In cold winter months, our energy and heat need to increase drastically as the temperature drops outside. The sudden temperature change can lead to an increase in pollution levels in the outdoor air due to several factors. In addition, the cold itself means that we spend even more time indoors, which brings us closer in small proximity. Many still don't understand how it affects us and our indoor environment.
There is a parallel relationship between outdoor and indoor air as the more polluted the air is outdoors, the worse is the indoor environment. In the best-case scenario, your home or business must have a proper ventilation system with correct air filters to fight the bad indoor air quality and keep the harmful pathogens at bay. Air filtration solutions ensure good indoor air quality that adds new fresh, clean and purified air. In Nordic countries, the most common filter class for the supply air filters is ePM1 60% (revised from the old F7). This filter class successfully removes over half of the most harmful and dangerous particles known as PM1 (Particulate Matter 1). It is often possible to upgrade to higher-class filters, which can significantly reduce particle levels. In general, the standards for indoor air quality have been raised in the past few years and many of our customers are aware and demand a higher filter class. Also, the international ISO standard 16890 is a great tool for choosing the right filter class.
HEALTH PROBLEMS: Our health and immune system are extensively affected by the quality of indoor air. The cleaner air we breathe, the better conditions we give our bodies that fight against viruses and infections. There are many studies that show that areas with high levels of air pollutants increase the risk of infection. During the winter, we generally spend more time indoors and are often closer to each other. Nowadays, as many people understand, the risk of infection increases significantly with a reduced distance between us. This means that the quality of the indoor air is a necessity.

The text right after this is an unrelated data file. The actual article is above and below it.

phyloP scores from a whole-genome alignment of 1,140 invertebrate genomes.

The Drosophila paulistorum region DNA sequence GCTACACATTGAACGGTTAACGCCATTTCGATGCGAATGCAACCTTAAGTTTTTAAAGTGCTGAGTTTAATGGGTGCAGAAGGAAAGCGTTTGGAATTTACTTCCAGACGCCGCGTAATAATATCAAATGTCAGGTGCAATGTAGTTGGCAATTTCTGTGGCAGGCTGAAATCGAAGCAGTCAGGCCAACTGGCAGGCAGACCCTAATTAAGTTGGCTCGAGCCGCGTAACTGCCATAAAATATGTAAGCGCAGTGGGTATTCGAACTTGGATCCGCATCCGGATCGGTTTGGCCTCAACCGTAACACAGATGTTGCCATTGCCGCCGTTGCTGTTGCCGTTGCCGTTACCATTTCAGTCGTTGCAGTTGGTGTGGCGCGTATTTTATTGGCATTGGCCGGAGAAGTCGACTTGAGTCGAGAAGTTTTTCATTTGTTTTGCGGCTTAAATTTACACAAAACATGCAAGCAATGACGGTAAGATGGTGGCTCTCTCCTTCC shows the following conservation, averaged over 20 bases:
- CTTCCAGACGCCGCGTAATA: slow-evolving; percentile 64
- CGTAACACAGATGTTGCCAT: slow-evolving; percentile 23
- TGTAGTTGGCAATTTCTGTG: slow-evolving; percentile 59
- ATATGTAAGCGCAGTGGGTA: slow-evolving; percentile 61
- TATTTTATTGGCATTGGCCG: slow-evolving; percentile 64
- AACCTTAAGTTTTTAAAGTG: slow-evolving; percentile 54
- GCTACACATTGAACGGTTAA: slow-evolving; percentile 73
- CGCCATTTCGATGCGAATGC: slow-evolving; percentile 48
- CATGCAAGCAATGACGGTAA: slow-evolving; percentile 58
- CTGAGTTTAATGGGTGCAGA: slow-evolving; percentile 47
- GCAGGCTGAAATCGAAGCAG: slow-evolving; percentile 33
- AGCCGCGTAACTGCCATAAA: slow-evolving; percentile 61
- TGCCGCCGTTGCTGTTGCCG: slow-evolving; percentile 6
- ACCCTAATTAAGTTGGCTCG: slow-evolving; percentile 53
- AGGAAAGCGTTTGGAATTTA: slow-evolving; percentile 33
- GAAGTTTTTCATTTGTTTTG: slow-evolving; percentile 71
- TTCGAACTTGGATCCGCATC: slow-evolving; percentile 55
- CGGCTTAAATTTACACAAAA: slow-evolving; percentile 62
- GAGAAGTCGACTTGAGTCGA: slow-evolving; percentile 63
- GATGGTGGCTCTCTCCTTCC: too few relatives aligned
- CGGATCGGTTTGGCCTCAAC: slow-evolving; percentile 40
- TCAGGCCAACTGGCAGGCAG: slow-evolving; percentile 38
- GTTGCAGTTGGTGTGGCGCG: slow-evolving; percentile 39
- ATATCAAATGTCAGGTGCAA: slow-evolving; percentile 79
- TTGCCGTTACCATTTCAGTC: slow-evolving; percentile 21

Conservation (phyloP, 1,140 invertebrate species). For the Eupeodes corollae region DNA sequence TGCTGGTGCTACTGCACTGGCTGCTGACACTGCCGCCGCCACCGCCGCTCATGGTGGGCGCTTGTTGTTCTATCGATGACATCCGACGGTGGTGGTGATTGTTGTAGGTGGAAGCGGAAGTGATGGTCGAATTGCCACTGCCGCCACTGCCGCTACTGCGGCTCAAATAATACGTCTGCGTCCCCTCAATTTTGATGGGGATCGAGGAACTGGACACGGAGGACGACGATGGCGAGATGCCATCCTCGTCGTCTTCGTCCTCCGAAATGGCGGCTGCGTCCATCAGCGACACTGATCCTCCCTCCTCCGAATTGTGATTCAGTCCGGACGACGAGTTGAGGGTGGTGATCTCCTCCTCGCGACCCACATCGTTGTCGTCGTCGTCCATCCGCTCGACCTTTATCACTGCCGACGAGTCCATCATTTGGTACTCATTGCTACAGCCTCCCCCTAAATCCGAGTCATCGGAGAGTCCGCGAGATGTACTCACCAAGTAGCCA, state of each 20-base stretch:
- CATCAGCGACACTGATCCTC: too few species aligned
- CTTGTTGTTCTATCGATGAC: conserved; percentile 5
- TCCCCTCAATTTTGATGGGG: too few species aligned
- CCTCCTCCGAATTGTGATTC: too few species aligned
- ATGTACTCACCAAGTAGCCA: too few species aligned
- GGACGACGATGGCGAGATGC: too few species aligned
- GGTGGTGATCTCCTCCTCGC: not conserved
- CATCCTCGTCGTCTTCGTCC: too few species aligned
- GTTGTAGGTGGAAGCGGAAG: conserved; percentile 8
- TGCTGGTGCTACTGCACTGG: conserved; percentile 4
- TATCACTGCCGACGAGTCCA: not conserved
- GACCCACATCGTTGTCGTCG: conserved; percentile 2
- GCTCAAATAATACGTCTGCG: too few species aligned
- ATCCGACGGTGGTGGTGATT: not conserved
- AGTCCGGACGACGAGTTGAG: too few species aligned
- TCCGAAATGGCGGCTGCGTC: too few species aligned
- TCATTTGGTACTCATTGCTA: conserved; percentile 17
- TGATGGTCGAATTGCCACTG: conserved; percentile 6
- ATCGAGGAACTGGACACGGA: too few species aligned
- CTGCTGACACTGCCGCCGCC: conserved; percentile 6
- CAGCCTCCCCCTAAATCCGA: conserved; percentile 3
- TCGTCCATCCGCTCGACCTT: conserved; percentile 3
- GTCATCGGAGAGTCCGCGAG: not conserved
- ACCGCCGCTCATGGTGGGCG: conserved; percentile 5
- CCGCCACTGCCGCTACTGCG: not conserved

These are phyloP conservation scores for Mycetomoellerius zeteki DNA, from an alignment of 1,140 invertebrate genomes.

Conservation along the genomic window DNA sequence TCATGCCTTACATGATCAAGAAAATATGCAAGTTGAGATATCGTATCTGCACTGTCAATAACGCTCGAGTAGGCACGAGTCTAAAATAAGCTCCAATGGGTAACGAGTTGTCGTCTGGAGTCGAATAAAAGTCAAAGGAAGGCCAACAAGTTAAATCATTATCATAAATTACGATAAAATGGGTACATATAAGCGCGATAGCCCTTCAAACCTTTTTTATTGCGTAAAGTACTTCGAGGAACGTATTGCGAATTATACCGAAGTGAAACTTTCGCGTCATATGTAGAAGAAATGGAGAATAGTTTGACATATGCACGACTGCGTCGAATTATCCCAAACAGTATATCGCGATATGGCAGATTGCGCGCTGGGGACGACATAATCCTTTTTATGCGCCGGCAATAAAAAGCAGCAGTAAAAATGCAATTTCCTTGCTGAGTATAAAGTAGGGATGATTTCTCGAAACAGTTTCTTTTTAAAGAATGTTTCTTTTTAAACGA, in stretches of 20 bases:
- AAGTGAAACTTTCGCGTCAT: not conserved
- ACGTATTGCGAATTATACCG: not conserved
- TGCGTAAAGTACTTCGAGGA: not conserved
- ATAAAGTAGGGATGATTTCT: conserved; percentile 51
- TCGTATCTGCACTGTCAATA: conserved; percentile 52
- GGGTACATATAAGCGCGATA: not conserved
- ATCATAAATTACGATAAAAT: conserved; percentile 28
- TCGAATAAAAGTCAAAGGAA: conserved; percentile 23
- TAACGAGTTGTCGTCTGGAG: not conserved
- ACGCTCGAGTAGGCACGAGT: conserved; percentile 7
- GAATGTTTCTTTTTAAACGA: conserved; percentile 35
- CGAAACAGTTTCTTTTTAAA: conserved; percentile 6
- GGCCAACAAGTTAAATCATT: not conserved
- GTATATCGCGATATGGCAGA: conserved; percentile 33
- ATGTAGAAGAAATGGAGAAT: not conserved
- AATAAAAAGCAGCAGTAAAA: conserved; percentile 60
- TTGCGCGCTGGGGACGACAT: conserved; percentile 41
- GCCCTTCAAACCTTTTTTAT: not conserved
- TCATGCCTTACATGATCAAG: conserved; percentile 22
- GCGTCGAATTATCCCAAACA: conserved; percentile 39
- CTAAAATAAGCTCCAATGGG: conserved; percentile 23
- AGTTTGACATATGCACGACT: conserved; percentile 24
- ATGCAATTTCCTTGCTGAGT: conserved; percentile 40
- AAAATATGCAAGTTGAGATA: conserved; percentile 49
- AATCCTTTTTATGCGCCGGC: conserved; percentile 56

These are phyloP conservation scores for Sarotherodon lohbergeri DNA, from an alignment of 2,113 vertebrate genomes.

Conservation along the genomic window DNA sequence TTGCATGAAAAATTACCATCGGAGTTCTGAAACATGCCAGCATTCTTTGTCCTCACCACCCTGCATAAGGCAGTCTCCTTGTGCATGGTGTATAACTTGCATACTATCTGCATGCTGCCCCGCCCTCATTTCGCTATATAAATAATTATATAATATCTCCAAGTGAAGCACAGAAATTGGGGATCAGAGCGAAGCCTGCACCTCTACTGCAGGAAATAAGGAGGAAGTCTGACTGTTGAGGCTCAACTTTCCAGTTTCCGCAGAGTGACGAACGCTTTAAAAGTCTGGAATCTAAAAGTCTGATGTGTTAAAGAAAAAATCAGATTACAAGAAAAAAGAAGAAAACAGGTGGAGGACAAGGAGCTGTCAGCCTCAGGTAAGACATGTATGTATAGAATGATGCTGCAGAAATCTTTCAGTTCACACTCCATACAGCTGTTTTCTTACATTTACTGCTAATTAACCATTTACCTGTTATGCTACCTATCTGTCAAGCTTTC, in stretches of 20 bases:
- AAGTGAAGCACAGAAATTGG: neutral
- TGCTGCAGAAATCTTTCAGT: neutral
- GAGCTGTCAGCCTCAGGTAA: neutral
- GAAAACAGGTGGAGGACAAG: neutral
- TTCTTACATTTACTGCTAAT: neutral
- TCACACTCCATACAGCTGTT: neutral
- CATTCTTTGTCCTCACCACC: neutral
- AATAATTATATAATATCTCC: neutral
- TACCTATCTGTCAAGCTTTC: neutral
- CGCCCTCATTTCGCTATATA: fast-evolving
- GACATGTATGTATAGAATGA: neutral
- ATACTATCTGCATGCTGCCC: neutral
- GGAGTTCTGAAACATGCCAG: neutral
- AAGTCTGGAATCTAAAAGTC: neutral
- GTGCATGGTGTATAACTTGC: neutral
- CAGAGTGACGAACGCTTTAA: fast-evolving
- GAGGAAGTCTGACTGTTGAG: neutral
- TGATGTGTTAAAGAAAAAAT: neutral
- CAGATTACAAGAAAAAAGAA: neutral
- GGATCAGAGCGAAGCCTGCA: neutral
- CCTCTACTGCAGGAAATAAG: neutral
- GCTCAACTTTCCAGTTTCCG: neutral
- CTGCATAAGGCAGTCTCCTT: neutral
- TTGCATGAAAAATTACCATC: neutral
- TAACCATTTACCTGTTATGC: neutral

In winters, there are more of the smallest particles, PM1, in the air. This is because most particles of that size come from combustion, such as exhaust fumes from traffic and emissions from heating plants. PM1 particles are the particles that pose the greatest health risk as the human body has no natural defence against them, the smaller the particles the greater the risk. These particles can pass into the bloodstream and reach critical organs. The pollution levels differ depending on your surrounding environment, ie where the property is located. For example, metropolitan environments and some industrial areas are often more vulnerable than others. However, air pollutants can be transported long distances in the air, for example, the volcanic eruption in Iceland in 2010 was the reason why air traffic was halted in many places throughout the world. In a similar way, we spread viruses and bacteria in the distance when we cough or sneeze. These pathogens can float around in the air for several hours and increase the risk of us inhaling them and getting sick. Humidity also plays an important role in this case and affects both the spread of the particles and our susceptibility to infection as our mucous membranes are greatly affected by the moisture content. The moisture also affects the weight of the particles, which determines how long the particles float in the air. Simply put, the drier the air, the longer the particles will float.
European Public Health Alliance, “Coronavirus threat greater for polluted cities”, 2020 (downloaded November 2021)
Scientific reports ” Long-distance airborne dispersal of SARS-CoV-2 in COVID-19 wards”, 2020, (hämtad November 2021)
Jakob Löndahl, Docent i Aerosolteknologi vid Lunds Universitet, Camfils Webbinar 24 November, 2020
Ensure clean, allergen and pathogen free air in the indoor environment using the proper air filtration